- Associate yourself with Men of good Quality if you Esteem your own Reputation; for ’tis better to be alone than in bad Company.
For the complete list of maxims, go to the Colonial Williamsburg website at history.org/Almanack/life/manners/rules2.cfm.
ON GEORGE WASHINGTON’S LETTERS TO HIS WIFE MARTHA:
- Martha Washington destroyed nearly all of George’s letters to her shortly before her death in 1802. Three letters, however, did survive. Two are printed in The Papers of George Washington, Revolutionary War Series, vol. 1, 18 June 1775 and 23 June 1775. These letters were found by Martha Parke Custis Peter, one of Martha Washington’s granddaughters, in a drawer of a small desk that she inherited from Mrs. Washington. The 18 June 1775 letter is now held at Tudor Place, home of Martha Parke Custis Peter and her husband Thomas Peter.
- Read the letters at gwpapers.virginia.edu/documents/revolution/martha.html.
ABOUT LINCOLN’S GETTYSBURG ADDRESS (NOV. 19, 1863): (read Lincoln’s speech at gettysburg.com/bog/ga.htm)
- When the armies marched away from Gettysburg they left behind a community in shambles and more than 51,000 killed, wounded, and missing. Wounded and dying were crowded into nearly every building. Most of the dead lay in hasty and inadequate graves; some had not been buried at all.
- This situation so distressed Pennsylvania’s Gov. Andrew Curtin that he commissioned a local attorney, David Wills, to purchase land for a proper burial ground for Union dead. Within four months of the battle, reinterment began on 17 acres that became Gettysburg National Cemetery.
- When the cemetery was dedicated on November 19, 1863, less than half the Union battle dead had been removed from their field graves. The principal speaker was the renowned orator, Edward Everett. As was common for the day, his detailed speech lasted for over two hours.
- Also on the program was a guest who had been invited to present “a few appropriate remarks” only as an afterthought. President Abraham Lincoln’s delivery of these remarks lasted only two minutes that day. The short length was in such contrast to the Everett allocution that the audience, stunned for a moment, barely reacted. Upon returning to his seat Lincoln remarked to a friend: “That speech won’t scour. It is a flat failure.” To the contrary, the Gettysburg Address has become known as one of the supreme masterpieces of eloquence in the English language. On November 20, Everett wrote Lincoln “I should be glad if I could flatter myself that I came as near to the central idea of the occasion in two hours as you did in two minutes.”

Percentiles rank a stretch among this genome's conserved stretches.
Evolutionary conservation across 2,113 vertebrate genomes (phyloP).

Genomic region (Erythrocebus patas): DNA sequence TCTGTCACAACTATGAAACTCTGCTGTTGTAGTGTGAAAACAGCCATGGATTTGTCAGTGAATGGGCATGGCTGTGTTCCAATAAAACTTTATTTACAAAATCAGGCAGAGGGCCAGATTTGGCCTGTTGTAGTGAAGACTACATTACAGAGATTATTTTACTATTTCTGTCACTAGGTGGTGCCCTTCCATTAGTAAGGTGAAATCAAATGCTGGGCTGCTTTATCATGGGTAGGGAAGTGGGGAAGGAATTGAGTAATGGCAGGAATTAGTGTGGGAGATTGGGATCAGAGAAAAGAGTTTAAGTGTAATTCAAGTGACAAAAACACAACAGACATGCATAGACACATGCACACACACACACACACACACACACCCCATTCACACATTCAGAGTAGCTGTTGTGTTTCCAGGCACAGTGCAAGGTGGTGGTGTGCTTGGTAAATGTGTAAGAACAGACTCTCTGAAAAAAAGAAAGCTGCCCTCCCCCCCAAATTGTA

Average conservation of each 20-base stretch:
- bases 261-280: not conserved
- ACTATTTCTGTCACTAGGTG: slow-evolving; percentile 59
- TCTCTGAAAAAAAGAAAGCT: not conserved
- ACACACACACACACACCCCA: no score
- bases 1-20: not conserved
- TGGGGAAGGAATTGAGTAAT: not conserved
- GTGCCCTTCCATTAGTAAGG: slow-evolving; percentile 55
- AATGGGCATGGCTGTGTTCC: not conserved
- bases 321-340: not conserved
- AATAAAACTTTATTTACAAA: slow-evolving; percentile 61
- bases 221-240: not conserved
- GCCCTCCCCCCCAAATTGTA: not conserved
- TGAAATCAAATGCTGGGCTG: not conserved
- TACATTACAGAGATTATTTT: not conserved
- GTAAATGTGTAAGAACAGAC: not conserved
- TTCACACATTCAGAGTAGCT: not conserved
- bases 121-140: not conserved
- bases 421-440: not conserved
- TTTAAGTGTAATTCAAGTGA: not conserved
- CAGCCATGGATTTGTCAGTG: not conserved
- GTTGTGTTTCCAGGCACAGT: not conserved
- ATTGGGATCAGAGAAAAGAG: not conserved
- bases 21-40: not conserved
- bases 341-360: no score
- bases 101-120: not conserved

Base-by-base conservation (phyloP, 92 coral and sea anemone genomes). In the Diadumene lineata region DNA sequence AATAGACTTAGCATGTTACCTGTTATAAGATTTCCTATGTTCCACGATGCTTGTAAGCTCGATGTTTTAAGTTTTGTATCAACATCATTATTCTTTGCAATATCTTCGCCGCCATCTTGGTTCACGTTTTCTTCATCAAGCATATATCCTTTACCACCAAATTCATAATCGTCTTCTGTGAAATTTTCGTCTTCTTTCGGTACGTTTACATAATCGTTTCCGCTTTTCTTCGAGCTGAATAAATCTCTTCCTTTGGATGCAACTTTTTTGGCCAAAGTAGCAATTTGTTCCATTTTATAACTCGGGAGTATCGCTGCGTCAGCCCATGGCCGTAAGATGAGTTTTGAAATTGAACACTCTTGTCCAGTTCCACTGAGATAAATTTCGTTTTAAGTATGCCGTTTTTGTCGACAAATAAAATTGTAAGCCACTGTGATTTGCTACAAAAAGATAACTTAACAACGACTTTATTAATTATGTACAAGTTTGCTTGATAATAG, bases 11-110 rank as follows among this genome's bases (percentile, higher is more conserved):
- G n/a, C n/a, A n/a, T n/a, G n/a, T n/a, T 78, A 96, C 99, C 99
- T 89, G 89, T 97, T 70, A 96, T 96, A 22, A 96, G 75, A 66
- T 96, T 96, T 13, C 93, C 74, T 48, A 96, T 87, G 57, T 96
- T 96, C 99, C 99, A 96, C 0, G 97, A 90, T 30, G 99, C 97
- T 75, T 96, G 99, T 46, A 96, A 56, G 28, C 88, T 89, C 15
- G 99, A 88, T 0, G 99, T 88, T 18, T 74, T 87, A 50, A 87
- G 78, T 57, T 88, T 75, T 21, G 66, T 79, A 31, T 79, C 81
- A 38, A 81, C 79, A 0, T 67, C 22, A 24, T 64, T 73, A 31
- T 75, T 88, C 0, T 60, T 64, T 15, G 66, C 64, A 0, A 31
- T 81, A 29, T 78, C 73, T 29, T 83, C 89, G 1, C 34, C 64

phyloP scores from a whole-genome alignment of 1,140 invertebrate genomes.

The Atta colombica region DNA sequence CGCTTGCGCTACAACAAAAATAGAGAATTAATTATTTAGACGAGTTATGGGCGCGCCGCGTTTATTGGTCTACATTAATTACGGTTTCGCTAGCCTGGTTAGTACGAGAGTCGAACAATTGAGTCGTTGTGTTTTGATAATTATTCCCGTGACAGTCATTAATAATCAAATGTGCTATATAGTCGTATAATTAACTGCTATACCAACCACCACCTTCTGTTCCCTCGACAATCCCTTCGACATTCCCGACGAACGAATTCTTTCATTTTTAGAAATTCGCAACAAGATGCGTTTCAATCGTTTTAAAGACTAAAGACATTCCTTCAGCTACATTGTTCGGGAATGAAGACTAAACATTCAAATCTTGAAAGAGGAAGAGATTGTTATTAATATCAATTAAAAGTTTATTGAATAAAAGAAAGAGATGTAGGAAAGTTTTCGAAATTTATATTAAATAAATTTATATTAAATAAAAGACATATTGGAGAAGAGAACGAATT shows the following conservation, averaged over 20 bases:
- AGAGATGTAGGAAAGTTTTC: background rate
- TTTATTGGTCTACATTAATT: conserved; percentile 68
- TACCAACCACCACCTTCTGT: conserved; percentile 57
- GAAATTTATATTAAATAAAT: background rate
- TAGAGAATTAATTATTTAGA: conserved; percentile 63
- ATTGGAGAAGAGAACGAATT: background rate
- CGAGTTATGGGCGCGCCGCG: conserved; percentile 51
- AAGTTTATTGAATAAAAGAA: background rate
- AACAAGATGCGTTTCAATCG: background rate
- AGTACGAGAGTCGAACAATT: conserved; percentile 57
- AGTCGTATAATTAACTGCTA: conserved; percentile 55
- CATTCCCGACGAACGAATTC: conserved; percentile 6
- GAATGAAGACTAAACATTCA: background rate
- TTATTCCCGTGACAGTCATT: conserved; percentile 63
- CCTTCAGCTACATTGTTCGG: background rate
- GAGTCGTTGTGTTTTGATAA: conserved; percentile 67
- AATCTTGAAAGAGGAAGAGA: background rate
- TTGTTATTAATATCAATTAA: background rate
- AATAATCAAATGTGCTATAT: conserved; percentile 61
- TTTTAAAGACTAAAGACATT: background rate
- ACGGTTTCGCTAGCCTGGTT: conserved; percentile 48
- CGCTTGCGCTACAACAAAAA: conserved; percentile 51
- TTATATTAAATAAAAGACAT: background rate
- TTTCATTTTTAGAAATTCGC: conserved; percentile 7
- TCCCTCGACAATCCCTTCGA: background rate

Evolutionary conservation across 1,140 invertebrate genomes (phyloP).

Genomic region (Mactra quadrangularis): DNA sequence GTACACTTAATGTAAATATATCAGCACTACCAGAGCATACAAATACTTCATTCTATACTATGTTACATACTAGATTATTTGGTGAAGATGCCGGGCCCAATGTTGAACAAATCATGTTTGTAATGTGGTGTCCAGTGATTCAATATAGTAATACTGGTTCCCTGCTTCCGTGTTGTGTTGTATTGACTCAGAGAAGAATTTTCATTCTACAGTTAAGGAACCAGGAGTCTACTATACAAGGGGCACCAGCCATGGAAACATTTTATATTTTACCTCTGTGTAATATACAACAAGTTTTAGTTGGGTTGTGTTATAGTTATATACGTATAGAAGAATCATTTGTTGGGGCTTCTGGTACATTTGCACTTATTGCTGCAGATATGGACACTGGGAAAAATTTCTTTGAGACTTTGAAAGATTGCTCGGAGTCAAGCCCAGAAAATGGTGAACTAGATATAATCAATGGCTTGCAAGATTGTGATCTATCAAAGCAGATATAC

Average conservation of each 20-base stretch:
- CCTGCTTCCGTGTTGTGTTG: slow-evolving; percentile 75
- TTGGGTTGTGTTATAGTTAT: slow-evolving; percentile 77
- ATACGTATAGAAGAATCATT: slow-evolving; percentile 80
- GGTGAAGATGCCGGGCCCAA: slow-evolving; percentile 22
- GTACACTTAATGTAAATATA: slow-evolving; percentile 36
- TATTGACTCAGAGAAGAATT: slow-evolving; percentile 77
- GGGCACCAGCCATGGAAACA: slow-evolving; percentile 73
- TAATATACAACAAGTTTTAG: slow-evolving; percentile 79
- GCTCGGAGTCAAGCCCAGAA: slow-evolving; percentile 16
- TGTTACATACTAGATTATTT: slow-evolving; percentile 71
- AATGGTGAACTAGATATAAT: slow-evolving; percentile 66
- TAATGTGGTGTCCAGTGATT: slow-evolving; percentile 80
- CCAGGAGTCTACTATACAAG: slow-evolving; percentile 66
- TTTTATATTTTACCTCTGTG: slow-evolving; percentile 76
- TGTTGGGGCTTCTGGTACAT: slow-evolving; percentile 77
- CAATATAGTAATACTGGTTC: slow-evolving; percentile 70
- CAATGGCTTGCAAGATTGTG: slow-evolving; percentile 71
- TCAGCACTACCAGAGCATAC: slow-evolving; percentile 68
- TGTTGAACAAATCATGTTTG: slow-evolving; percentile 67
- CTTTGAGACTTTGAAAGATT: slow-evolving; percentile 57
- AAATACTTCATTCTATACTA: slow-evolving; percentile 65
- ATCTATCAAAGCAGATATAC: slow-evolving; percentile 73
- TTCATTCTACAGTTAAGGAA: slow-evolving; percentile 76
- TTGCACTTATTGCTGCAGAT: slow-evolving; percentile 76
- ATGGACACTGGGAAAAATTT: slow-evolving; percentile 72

- The 272 words of the Gettysburg Address were formulated with great thought by Lincoln. He wrote the first draft in Washington shortly before November 18 and revised it at the home of David Wills in Gettysburg the night before the dedication.
- The speech transformed Gettysburg from a scene of carnage into a symbol, giving meaning to the sacrifice of the dead and inspiration to the living.
- Within a few years, however, the bodies of more than 3,500 Union soldiers killed in the battle had been reinterred in the cemetery. Following the war, the remains of 3,320 Confederate soldiers were removed from the battlefield to cemeteries in the South.
- Today the cemetery is the final resting place for over 6,000 honorably discharged servicemen and their dependents from the Civil War, Spanish-American War, World War I, World War II and the Vietnam War.
–Read Lincoln’s Gettysburg Address at gettysburg.com/bog/address.htm.
CHALLENGE: What do you think of the video University of Virginia students made explaining/illustrating the intended meaning of some of
George Washington’s “Rules of Civility”?
Make your own video. For the complete list of rules, go to the Colonial Williamsburg website at history.org/Almanack/life/manners/rules2.cfm.